Meanwhile, only 10% support a further restriction of abortion law, with an unparalleled surge of support to almost 40% for abortion to be liberalised to include “difficult circumstances” (on socio-economic grounds) of the pregnant woman. Support for the government also dropped significantly to its lowest levels since last year’s elections and opinion polling also shows that PiS supporters are divided among themselves on the question of abortion.

This dramatic shift led to a volte-face by PiS members, who hurriedly sought to distance themselves from the proposed legislation. The Justice and Human Rights Committee recommended that the legislation be rejected and this was followed by the Polish parliament rejecting the bill outright by 352 votes to 58.

More restrictions on cards

But the question of access to abortion is by no means settled. PiS is working on its own abortion bill, which is likely to propose that so-called “eugenic abortions” – abortions on the grounds of foetal congenital deformity – to be outlawed. Given that out of 1,044 legal abortions in Poland in 2015, 1,000 were permitted on these grounds, this would still result in a virtual ban on abortion.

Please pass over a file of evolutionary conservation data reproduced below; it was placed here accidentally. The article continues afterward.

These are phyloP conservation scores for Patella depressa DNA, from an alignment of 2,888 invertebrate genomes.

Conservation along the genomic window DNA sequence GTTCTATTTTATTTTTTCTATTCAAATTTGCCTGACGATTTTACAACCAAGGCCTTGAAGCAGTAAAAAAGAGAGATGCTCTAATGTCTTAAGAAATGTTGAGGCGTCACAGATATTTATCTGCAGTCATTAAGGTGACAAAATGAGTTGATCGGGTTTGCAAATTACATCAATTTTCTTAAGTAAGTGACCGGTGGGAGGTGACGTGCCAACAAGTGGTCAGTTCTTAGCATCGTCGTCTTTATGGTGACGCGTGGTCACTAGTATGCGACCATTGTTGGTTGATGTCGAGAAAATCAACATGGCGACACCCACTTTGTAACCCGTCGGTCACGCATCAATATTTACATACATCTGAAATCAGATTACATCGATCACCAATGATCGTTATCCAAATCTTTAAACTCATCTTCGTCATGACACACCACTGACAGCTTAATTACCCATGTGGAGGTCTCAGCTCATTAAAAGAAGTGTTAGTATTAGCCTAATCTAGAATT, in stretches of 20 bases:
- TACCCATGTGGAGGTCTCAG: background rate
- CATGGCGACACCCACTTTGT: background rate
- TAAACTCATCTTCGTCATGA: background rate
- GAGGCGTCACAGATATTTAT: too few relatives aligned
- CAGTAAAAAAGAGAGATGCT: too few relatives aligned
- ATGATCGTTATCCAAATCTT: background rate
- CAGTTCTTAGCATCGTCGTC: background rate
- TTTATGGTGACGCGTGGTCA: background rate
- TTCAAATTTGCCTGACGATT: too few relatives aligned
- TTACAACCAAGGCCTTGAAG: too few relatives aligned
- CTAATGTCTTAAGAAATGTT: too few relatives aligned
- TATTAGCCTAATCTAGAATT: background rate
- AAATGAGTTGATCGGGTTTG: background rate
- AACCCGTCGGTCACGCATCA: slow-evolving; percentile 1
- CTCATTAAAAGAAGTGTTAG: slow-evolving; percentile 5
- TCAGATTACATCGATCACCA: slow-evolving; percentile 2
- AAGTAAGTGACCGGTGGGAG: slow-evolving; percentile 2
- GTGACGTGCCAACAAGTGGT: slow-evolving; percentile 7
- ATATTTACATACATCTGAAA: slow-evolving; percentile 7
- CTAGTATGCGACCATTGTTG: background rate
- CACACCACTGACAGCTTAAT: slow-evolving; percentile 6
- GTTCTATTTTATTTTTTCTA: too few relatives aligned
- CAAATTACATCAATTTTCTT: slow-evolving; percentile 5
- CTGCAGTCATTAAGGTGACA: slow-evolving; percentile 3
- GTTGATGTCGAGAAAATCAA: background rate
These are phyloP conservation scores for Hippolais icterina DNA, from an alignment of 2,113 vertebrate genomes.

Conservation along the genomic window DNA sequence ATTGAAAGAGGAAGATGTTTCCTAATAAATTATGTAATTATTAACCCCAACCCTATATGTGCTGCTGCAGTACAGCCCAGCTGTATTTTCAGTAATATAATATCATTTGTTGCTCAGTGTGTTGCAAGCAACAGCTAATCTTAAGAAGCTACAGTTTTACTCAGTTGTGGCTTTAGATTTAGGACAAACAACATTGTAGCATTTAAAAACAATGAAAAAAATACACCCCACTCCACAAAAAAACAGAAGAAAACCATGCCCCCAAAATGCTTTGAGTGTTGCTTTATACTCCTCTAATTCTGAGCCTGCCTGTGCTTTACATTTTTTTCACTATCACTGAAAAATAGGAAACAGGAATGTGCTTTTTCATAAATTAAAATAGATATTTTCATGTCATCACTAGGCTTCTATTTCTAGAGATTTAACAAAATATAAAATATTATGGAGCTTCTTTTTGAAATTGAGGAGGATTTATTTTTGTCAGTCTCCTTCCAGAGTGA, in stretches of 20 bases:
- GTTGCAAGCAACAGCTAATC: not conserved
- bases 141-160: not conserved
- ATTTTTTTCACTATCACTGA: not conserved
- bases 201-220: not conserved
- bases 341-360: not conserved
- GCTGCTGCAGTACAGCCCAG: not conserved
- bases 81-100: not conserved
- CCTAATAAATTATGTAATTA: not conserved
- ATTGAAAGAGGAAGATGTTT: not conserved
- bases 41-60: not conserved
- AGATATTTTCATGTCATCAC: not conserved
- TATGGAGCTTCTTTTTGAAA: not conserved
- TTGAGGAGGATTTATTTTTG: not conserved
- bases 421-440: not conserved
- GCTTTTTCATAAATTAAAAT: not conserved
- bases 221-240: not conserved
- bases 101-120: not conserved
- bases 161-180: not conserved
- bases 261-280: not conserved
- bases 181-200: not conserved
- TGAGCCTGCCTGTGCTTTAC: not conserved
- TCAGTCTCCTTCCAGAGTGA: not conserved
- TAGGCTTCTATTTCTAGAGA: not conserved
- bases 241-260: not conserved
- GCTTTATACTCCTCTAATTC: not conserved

Meanwhile, another bill supporting a complete ban but with no punishment for the pregnant woman, collected 160,000 signatures and has already been submitted to the Polish parliament by the Polish Federation of Movements for the Defence of Life. It remains to be seen whether this bill will be debated in parliament.

But it seems certain that further restrictions will be proposed – and just as certain that further protests will take place. A further women’s strike has been called for the October 24 across the whole of Poland, with pro-choice protesters determined to maintain the pressure on the government.

Source: The Conversation